CHICAGO — On Wednesday, Washington D.C. nearly shut down over ONE INCH of snow. The city knew a bigger storm was coming this weekend, but a premature dusting left the roads coated in black ice, causing "at least 1,000" accidents, according to the Washington Post.
"We’re all worried about ISIS when the truth is, all it takes to destroy us is a little ice," Post columnist Petula Dvorak wrote.
Like Dvorak said, it makes little sense for a not-so-snowy city to spend big bucks on snow removal. But a little salt wouldn't hurt.
The snow that brought D.C. to its knees this week.
And what's New York City's excuse? Weather data shows that NYC gets about 26 inches of snow per year, which is nothing to scoff at (unless you live in Buffalo, then by all means, scoff away).
"For Saturday and Sunday, don't go anywhere," Mayor Bill de Blasio told CNN on Friday morning, warning frightened New Yorkers about a massive storm expected to hit Saturday.
To be fair, the storm sounds like it will be substantial, but as we watch the national media lose its mind (again) over an East Coast storm, we wondered: why are we so much better at this than other big cities? And why haven't they figured it out by now?
So, we thought we'd share some tips, from one city that has it handled to its sister cities that are struggling:
1. Hold Your Elected Officials Accountable: Sure, Chicagoans let politicians get away with a lot of shady business over the years. But one thing we don't mess around with is snow removal. In 1979, Mayor Michael Bilandic lost re-election following a series of broken snow removal promises after the Blizzard of '79 dumped 21 inches of snow on the city in just two days. Modern Chicagoans would be horrified to know that it took nearly 2 months for the city to remove some snow from streets and lots at the time, and locals let their rage out at the polls. Now, the city is number two in the country for on-point snow removal, data shows.
"You can look at this data point to say how Chicago is much more self-reliant [than other cities]. They only turn to private businesses when it snows a ton," said Lucas Puente, an economic analyst for San Francisco-based Thumbtack.
A dusting of snow shouldn't cause 1,000+ accidents — let your mayor know that.
2. Prepare, Don't Overreact: As other cities prematurely shut down schools and businesses due to CNN losing its mind over the brewing snowstorm, Chicagoans are busy planning how they'll tough it out and get to work. Will schools be closed? We'll see. Will plows be out? You bet your a-- they will. Make a grocery shopping trip, but no need to stock your bomb shelter. Will you still be able to order a pizza? Probably, but plan on a longer wait. And OF COURSE the CTA will be running.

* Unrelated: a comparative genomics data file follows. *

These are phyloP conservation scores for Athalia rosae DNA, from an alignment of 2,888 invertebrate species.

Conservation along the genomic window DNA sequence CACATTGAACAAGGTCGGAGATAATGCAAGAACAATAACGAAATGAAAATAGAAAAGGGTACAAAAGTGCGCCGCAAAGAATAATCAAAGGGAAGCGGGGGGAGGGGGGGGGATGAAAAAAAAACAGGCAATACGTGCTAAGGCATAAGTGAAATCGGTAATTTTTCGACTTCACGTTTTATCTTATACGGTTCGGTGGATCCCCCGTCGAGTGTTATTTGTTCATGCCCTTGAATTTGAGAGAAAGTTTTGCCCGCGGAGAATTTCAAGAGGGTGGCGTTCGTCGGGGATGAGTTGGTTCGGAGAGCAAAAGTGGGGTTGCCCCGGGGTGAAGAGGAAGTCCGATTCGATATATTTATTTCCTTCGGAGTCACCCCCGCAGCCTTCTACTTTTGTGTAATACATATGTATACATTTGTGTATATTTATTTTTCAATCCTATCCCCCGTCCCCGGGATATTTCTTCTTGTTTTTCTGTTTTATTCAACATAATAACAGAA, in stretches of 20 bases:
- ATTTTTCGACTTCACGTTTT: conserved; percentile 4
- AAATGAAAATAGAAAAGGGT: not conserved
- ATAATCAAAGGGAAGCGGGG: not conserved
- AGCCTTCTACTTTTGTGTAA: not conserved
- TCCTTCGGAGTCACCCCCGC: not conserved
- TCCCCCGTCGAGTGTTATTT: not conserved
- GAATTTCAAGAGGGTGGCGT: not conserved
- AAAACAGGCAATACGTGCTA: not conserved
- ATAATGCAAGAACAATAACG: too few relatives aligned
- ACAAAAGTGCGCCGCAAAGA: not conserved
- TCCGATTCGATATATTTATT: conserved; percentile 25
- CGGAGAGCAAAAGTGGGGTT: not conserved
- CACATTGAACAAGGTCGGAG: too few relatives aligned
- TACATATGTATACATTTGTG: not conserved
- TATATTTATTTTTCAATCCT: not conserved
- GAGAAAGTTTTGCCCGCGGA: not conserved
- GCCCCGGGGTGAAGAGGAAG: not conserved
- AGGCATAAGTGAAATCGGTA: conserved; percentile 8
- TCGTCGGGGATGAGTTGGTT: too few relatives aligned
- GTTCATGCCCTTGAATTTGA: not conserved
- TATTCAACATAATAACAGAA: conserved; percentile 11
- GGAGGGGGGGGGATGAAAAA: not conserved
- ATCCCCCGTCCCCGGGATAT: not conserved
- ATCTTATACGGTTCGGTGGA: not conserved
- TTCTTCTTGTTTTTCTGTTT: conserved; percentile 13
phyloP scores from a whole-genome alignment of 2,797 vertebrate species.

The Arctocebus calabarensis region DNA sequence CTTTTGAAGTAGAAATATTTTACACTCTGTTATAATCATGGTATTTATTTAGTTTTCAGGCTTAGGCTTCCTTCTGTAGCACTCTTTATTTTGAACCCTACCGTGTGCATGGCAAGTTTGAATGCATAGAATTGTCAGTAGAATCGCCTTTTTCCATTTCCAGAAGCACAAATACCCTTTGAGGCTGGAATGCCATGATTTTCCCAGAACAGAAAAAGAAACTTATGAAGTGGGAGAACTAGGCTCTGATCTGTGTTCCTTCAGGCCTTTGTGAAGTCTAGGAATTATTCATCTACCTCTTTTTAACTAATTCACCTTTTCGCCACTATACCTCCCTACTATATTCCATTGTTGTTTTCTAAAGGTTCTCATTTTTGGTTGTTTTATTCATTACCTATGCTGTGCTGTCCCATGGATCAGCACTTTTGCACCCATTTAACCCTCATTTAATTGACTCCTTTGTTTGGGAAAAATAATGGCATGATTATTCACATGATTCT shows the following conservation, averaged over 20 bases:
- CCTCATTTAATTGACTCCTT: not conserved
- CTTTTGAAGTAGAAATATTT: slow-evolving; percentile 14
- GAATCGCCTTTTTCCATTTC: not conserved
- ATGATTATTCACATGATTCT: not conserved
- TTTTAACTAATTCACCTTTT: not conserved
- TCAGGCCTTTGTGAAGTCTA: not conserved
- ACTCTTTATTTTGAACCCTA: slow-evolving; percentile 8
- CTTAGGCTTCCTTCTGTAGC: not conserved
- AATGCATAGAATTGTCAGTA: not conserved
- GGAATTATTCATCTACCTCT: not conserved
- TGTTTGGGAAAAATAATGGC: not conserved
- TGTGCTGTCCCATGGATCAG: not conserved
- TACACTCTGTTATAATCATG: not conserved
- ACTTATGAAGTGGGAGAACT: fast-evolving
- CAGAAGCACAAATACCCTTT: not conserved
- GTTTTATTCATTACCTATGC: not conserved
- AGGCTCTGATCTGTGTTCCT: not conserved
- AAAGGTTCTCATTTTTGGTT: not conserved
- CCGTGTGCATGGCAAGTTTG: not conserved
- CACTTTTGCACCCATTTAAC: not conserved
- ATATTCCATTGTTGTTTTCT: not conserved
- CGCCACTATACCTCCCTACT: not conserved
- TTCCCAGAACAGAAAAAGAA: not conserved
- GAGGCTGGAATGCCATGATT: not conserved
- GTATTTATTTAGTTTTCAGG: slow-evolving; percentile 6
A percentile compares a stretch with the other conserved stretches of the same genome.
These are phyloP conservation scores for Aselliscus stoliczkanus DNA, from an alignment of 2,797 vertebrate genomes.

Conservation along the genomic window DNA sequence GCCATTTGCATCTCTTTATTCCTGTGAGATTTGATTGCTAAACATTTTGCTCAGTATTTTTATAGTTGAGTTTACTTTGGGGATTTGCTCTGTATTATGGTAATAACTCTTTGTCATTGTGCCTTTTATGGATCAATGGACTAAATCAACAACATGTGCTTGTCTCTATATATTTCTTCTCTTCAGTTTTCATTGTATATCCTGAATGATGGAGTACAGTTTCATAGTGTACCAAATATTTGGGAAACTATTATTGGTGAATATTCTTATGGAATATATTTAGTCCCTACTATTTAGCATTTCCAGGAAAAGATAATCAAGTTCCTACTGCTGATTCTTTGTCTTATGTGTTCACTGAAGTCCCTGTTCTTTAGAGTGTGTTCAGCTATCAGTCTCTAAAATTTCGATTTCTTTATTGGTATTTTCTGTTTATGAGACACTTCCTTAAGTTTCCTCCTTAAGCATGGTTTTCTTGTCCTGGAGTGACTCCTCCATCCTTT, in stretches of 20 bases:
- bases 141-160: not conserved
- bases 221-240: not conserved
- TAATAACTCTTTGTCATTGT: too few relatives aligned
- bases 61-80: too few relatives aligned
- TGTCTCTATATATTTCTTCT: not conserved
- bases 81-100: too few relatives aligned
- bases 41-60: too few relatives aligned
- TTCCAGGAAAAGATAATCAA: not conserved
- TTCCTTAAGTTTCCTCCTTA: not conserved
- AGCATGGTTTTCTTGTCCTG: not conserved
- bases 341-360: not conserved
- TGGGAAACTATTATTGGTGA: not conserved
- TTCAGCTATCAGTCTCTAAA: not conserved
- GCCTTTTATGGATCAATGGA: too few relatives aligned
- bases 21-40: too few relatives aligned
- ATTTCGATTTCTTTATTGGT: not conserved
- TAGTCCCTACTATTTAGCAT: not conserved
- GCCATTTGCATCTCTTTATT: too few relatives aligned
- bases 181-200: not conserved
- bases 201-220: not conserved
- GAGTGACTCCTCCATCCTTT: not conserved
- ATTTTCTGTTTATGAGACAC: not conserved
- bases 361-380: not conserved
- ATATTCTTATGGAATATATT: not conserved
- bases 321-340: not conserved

“In Washington, there’s a different mind-set. Everyone holds their breath in anticipation of a regionwide shutdown,” Kayce Ataiyero, communications director for Rep. Robin L. Kelly (D-Ill.), told another WaPo reporter who was annoyed with her city's response to some flurries. "In D.C. the conversation is more, ‘What’s going to be open.’ In Chicago, the assumption is everything is going to be open. You still have to go to work, you still have to take the kids to school, so the conversation is, ‘What’s the best way to get there?’"
In 2014, there were some ruffled feathers about the Chicago keeping schools open despite a -52 wind chill, but other parents said the district was getting "soft" by closing over frigid temps.
As if making a "back in my day" joke, one Chicago parent told a DNAinfo reporter in 2014: "They never had any snow days like this when I was a kid. I was walking in 5 feet of snow, and they didn't even care."
Just Chicagoans being Chicagoans.
3. Learn the Rules Of The (Icy) Road: Despite the average 35 inches of snow the city gets per year, some Chicagoans still can't agree on how to remove it. While some bad actors don't shovel their sidewalks, let the snow bury their dog's poop or dibs their parking spot, most of us come together and follow basic snow etiquette: treat narrow paths of shoveled sidewalks like stop signs, let the person who was there first pass, and so on. Same goes for cars on tightly-packed side streets. Got a snowblower? Do your neighbor a solid, especially if they're elderly or unable to shovel for themselves. Don't leave a snow hat on top of your car — it will fall off and could blind the driver behind you.
4. Netflix and... Relax: You will get through this. It's winter, it's just snow. If you're bundled up enough and treat people well, it could even be... fun. Not a fan of snow angels in the park? Then it's a perfect excuse to avoid human interaction and bingewatch Netflix while eating a bowl of carbohydrates.
For more neighborhood news, listen to DNAinfo Radio here: